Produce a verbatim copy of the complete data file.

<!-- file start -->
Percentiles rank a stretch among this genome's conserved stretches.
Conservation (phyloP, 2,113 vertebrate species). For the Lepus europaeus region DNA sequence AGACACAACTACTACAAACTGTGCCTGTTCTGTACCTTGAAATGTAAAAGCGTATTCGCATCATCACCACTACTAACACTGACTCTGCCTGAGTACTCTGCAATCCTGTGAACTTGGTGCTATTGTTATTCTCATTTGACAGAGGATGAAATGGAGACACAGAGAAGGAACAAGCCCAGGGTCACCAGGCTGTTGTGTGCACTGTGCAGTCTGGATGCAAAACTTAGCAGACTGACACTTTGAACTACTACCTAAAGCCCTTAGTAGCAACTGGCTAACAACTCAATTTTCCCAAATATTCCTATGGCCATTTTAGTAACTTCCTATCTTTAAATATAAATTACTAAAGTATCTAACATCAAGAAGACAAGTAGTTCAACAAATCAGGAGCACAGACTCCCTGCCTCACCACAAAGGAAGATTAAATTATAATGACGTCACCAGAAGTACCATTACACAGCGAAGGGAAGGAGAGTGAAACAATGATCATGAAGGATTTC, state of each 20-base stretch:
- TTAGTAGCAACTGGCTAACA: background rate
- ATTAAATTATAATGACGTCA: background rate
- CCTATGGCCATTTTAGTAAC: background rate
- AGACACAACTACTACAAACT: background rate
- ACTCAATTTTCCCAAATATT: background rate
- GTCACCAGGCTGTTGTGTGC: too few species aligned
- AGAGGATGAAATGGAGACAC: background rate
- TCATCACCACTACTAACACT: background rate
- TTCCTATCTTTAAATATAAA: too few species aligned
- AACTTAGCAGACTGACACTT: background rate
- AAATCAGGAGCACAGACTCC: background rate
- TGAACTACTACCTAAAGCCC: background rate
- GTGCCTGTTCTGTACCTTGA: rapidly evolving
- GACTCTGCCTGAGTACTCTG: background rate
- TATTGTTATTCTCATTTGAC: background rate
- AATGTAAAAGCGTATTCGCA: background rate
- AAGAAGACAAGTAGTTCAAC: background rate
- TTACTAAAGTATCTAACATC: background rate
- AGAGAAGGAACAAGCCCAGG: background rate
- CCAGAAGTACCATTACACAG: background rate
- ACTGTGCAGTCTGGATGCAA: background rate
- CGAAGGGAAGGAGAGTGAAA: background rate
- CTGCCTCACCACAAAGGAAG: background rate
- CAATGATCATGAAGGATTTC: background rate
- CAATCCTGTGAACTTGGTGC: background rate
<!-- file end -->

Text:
Percentiles rank a stretch among this genome's conserved stretches.
Conservation (phyloP, 2,113 vertebrate species). For the Lepus europaeus region DNA sequence AGACACAACTACTACAAACTGTGCCTGTTCTGTACCTTGAAATGTAAAAGCGTATTCGCATCATCACCACTACTAACACTGACTCTGCCTGAGTACTCTGCAATCCTGTGAACTTGGTGCTATTGTTATTCTCATTTGACAGAGGATGAAATGGAGACACAGAGAAGGAACAAGCCCAGGGTCACCAGGCTGTTGTGTGCACTGTGCAGTCTGGATGCAAAACTTAGCAGACTGACACTTTGAACTACTACCTAAAGCCCTTAGTAGCAACTGGCTAACAACTCAATTTTCCCAAATATTCCTATGGCCATTTTAGTAACTTCCTATCTTTAAATATAAATTACTAAAGTATCTAACATCAAGAAGACAAGTAGTTCAACAAATCAGGAGCACAGACTCCCTGCCTCACCACAAAGGAAGATTAAATTATAATGACGTCACCAGAAGTACCATTACACAGCGAAGGGAAGGAGAGTGAAACAATGATCATGAAGGATTTC, state of each 20-base stretch:
- TTAGTAGCAACTGGCTAACA: background rate
- ATTAAATTATAATGACGTCA: background rate
- CCTATGGCCATTTTAGTAAC: background rate
- AGACACAACTACTACAAACT: background rate
- ACTCAATTTTCCCAAATATT: background rate
- GTCACCAGGCTGTTGTGTGC: too few species aligned
- AGAGGATGAAATGGAGACAC: background rate
- TCATCACCACTACTAACACT: background rate
- TTCCTATCTTTAAATATAAA: too few species aligned
- AACTTAGCAGACTGACACTT: background rate
- AAATCAGGAGCACAGACTCC: background rate
- TGAACTACTACCTAAAGCCC: background rate
- GTGCCTGTTCTGTACCTTGA: rapidly evolving
- GACTCTGCCTGAGTACTCTG: background rate
- TATTGTTATTCTCATTTGAC: background rate
- AATGTAAAAGCGTATTCGCA: background rate
- AAGAAGACAAGTAGTTCAAC: background rate
- TTACTAAAGTATCTAACATC: background rate
- AGAGAAGGAACAAGCCCAGG: background rate
- CCAGAAGTACCATTACACAG: background rate
- ACTGTGCAGTCTGGATGCAA: background rate
- CGAAGGGAAGGAGAGTGAAA: background rate
- CTGCCTCACCACAAAGGAAG: background rate
- CAATGATCATGAAGGATTTC: background rate
- CAATCCTGTGAACTTGGTGC: background rate